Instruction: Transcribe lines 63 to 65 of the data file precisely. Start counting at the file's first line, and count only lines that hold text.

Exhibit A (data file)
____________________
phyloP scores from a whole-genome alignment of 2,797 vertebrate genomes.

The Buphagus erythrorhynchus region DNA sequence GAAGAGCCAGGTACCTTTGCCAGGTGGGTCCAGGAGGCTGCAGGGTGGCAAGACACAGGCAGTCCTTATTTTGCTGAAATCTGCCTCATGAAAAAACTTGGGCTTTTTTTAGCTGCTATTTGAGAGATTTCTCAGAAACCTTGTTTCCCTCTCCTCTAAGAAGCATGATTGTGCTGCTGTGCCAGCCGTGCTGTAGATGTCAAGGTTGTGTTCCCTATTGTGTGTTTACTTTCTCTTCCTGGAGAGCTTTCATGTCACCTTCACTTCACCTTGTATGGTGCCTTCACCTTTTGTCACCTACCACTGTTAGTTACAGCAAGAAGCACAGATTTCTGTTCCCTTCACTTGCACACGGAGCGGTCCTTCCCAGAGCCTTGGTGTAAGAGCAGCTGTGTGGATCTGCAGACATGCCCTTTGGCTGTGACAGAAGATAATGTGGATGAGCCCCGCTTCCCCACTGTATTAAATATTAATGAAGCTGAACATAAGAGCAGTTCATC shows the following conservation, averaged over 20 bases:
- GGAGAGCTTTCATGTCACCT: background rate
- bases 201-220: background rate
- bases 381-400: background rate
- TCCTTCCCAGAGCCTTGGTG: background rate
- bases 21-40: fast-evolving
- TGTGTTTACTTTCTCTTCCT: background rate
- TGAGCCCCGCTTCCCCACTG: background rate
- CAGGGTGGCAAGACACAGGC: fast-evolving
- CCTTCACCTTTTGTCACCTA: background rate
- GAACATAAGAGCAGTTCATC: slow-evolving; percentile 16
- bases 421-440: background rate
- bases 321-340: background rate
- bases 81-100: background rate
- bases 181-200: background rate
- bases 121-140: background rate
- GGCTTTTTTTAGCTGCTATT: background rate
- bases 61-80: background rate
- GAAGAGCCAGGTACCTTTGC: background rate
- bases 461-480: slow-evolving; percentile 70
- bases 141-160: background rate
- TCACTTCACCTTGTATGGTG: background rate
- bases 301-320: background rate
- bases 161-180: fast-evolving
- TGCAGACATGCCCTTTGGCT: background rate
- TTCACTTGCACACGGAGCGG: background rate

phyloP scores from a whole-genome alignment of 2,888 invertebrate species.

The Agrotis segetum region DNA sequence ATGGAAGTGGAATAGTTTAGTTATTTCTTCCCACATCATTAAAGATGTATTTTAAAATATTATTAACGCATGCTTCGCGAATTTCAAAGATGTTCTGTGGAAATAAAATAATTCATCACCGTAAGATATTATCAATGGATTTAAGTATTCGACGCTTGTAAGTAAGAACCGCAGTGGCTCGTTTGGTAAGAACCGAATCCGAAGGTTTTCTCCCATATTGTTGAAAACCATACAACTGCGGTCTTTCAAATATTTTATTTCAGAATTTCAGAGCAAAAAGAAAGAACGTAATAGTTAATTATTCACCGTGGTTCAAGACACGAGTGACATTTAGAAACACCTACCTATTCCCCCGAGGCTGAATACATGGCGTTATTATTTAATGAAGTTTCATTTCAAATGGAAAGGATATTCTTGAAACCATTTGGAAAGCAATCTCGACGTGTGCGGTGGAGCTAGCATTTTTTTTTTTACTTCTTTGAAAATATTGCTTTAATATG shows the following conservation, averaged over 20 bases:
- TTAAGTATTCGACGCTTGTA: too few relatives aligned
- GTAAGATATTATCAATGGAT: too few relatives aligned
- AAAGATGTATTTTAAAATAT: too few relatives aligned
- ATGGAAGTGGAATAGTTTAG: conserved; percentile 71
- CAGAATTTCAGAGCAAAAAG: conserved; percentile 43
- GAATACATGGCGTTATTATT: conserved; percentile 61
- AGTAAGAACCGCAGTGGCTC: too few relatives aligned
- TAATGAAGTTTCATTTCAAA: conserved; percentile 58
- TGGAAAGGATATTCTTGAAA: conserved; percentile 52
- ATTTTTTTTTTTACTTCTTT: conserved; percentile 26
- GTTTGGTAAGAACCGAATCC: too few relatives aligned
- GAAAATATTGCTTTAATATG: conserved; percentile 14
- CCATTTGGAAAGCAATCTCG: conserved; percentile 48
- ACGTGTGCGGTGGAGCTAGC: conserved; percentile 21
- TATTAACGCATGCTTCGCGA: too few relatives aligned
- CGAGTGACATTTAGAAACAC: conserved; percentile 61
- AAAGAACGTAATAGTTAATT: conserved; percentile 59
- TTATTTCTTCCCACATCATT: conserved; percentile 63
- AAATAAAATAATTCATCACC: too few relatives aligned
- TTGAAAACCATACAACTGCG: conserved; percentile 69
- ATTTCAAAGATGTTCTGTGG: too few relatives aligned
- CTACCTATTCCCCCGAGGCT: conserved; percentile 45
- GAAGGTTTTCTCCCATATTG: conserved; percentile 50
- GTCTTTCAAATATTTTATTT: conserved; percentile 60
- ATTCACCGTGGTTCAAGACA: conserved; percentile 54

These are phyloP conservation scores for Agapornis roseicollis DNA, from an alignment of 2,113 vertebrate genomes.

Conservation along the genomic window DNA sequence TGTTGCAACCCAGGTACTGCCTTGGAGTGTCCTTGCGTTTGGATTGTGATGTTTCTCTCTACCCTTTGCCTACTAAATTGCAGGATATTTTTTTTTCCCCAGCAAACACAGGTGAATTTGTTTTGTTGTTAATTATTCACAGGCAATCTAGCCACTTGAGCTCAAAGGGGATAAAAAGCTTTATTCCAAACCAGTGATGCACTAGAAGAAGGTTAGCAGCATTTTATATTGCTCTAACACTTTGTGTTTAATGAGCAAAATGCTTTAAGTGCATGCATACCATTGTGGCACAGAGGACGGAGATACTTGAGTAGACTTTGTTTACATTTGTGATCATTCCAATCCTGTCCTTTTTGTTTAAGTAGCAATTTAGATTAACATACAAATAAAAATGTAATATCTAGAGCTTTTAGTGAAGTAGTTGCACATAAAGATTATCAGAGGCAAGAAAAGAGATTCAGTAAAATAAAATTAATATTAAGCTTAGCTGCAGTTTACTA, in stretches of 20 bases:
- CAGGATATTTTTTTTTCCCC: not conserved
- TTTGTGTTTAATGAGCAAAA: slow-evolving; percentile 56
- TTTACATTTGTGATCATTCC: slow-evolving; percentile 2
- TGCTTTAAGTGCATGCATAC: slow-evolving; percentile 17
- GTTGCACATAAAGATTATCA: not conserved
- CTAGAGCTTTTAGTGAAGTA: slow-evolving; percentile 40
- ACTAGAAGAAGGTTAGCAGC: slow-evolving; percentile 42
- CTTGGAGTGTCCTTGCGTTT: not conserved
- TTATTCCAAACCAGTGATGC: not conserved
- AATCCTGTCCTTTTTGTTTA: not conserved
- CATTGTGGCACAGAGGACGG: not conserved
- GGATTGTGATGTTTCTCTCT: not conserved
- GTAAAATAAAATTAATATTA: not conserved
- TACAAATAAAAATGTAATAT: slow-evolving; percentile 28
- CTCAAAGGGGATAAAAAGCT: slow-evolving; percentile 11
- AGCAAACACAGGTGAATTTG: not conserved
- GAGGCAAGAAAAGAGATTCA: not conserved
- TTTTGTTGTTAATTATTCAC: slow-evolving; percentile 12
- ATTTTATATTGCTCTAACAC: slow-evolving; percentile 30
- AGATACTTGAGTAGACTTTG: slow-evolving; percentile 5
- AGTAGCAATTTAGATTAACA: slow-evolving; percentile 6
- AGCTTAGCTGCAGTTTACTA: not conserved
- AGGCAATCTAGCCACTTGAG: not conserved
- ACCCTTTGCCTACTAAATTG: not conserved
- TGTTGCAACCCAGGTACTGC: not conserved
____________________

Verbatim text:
- ACTAGAAGAAGGTTAGCAGC: slow-evolving; percentile 42
- CTTGGAGTGTCCTTGCGTTT: not conserved
- TTATTCCAAACCAGTGATGC: not conserved